We’re moving toward the halfway point of the year, which might be a good time for a little introspection and reflection, maybe even some other ection if we can find one.
Our winter brought us some much-needed precipitation to the Sierra Nevada, the western Nevada valleys, and northern Nevada in general. Spring is an entirely different matter. We have gone from ultra gorgeous to fanatically evil on an every other week schedule.
Tomatoes and squash have suffered the most from the drastic changes, which included a hard freeze on June 15. If we can get the wind under high gale force, we might yet have enough veggies to fill the larder. Between chickens and rabbits, our freezer will look good for the summer and winter, but the shelves of home-canned veggies and stuff are empty.
On the publishing front, I’m dancing around like I had good sense. My very long, not quite novella length short story, Red Light Raven, http://bookgoodies.com/a/B01G2B7RUG has found numerous friends and appears to be selling well. The second book in the Jacob Chance, U.S. Marshal trilogy was released and is doing well. http://bookgoodies.com/a/B01F29L6ZQ , and I had some good news from a new publisher, New Pulp Publishing. They have released Blood of Many Nations, the first novel in a planned series featuring wild and crazy private eye, Simon Sol Dorsey, http://www.amazon.com/Blood-Nations-Simon-Dorsey-Mystery/dp/0692717161/ref=asap_bc?ie=UTF8 .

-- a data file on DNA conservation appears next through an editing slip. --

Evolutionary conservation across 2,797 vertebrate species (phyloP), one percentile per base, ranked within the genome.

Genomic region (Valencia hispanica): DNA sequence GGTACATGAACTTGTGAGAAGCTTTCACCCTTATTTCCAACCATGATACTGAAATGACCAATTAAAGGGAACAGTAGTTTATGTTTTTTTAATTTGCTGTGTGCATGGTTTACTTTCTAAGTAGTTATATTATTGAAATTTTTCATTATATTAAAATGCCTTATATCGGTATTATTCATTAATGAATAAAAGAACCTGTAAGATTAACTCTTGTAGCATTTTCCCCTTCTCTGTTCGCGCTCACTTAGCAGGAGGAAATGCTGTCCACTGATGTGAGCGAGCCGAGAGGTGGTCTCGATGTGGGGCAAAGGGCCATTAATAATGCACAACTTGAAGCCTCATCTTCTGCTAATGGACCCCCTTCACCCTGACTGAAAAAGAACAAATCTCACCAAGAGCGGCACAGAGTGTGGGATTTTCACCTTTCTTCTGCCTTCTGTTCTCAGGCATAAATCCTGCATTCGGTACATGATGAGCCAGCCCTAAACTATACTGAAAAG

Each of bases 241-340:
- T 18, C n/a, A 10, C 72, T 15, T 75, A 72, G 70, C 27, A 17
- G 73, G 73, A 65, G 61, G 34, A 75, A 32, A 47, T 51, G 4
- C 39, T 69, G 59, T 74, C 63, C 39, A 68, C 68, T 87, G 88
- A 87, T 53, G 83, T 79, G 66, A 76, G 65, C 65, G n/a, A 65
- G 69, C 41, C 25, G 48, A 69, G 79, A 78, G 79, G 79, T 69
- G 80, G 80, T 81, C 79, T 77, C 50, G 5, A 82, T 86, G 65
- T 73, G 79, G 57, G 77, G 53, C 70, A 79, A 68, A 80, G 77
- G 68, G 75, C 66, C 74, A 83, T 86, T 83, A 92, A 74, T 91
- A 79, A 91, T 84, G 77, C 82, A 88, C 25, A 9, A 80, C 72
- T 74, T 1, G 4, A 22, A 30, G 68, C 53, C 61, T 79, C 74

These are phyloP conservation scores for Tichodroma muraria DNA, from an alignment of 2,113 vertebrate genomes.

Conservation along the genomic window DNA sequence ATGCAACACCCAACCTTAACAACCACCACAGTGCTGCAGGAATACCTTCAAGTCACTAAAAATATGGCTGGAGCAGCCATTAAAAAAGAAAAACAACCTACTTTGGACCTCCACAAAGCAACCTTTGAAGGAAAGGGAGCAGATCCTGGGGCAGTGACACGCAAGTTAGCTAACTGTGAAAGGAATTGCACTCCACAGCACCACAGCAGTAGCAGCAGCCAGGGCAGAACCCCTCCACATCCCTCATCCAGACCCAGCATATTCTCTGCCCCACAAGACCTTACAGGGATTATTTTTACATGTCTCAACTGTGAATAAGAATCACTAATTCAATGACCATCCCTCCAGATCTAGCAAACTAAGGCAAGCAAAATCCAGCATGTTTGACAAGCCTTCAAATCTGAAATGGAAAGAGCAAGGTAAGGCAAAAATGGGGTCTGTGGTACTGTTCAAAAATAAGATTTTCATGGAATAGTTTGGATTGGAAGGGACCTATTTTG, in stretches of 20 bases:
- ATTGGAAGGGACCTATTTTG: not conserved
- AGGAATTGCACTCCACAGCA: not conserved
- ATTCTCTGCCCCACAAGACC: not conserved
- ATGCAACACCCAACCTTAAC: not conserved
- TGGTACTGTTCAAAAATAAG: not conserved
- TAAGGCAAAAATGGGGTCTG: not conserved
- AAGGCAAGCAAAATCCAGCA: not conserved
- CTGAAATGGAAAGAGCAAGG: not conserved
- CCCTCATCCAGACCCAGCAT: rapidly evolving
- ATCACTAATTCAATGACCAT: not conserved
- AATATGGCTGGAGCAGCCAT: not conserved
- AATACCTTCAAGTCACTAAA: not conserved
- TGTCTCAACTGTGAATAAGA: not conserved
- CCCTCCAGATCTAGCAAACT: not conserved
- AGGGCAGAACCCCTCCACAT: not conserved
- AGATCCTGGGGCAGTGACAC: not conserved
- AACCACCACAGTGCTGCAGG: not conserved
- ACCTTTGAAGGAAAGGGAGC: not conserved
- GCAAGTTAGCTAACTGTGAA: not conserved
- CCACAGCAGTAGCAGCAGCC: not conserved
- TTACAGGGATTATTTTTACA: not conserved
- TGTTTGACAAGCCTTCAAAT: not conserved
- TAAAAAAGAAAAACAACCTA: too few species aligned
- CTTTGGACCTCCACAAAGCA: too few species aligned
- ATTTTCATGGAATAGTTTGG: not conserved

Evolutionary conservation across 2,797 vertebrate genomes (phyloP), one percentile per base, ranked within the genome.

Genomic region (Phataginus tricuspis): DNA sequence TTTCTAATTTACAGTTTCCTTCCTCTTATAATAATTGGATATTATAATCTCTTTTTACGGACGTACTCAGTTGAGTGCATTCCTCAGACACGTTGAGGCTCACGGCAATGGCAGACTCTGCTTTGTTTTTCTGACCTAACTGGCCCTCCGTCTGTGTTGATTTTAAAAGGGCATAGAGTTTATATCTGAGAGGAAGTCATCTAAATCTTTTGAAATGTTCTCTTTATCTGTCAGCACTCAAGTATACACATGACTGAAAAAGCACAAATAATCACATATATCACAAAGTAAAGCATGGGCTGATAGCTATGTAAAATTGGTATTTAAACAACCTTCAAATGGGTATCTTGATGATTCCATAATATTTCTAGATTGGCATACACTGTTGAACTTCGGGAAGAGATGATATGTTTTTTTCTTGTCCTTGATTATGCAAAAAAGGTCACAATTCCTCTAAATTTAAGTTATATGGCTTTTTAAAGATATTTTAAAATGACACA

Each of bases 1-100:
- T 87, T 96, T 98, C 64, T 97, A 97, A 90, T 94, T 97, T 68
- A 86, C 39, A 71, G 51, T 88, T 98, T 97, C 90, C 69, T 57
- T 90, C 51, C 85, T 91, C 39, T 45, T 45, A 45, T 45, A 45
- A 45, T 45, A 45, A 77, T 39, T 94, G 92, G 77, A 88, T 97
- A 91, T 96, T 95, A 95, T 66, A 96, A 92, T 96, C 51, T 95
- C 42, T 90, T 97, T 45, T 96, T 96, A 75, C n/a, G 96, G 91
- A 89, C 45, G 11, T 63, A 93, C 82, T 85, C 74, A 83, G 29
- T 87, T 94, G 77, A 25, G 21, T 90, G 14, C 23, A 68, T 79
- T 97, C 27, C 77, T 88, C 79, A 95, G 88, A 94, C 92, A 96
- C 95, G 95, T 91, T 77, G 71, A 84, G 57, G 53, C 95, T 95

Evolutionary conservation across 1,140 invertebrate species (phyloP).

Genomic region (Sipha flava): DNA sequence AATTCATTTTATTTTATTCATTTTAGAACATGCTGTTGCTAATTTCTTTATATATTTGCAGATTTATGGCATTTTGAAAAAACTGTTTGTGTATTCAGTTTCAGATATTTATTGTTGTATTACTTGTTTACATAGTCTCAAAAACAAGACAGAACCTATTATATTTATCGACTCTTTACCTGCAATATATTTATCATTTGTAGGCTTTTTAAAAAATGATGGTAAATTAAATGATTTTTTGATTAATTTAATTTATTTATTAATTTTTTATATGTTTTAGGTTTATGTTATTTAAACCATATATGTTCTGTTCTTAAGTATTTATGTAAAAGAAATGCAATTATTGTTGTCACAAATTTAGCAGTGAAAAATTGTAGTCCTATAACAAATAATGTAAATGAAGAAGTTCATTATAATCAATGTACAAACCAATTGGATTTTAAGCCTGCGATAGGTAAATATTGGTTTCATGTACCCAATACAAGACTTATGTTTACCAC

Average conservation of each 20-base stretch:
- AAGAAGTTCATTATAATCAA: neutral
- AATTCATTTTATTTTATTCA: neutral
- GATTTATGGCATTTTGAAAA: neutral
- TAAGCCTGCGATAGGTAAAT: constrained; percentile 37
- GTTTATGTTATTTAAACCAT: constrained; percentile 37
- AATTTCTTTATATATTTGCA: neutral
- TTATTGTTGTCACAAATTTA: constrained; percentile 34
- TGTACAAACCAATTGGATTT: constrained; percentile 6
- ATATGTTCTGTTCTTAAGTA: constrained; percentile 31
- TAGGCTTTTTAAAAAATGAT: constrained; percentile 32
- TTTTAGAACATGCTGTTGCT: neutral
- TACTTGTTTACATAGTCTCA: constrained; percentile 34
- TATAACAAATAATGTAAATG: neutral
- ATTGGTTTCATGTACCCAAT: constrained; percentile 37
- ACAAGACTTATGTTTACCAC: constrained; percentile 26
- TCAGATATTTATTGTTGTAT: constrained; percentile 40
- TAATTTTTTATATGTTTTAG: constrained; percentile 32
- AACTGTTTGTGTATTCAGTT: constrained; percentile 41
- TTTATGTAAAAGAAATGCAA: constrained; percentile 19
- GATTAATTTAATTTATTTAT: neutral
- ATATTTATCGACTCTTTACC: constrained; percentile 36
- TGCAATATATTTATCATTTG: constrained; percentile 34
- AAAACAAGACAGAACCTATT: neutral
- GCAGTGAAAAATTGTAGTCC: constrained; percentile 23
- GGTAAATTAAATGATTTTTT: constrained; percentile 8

Along with all that, Solstice Publishing has offered a contract on an action thriller I’ve been working on for several years called To Serve and Deceive. We are just getting started on the edit process and hope to have this little gem out in the next few months.
A publishing company in Great Britain has an historical frontier fiction piece under review at this time, I have an historical western fiction piece I’m working on, a second Simon Sol Dorsey piece is almost ready for review, and I’m doing research for two other westerns.
I retired from holding a real job several years ago, and I gotta say, I’m working harder now, enjoying the hell out of it more, during these retirement years, than I ever did working for the man.
I get up and five, coffee’s on auto-pilot so with a cup in hand, I feed the horses and chickens with our little Sparky Dog right at (Nay, under) my feet, then feed him, turn on the computer and have at it. When the sun comes up I head out and set the irrigation for the various garden plots, pour more coffee, and get back to it. By ten in the morning all the animals are fed and watered, the veggies are taken care of, and I usually have at least another thousand words in whatever project is on top of the heap that day.
That’s the end of the workday for me. After that, if the weather’s good, I’m outside playing with the animals or messing around in the garden or just sitting in the sun readin’ and grinnin’.
Until next time, read good books and stay regular
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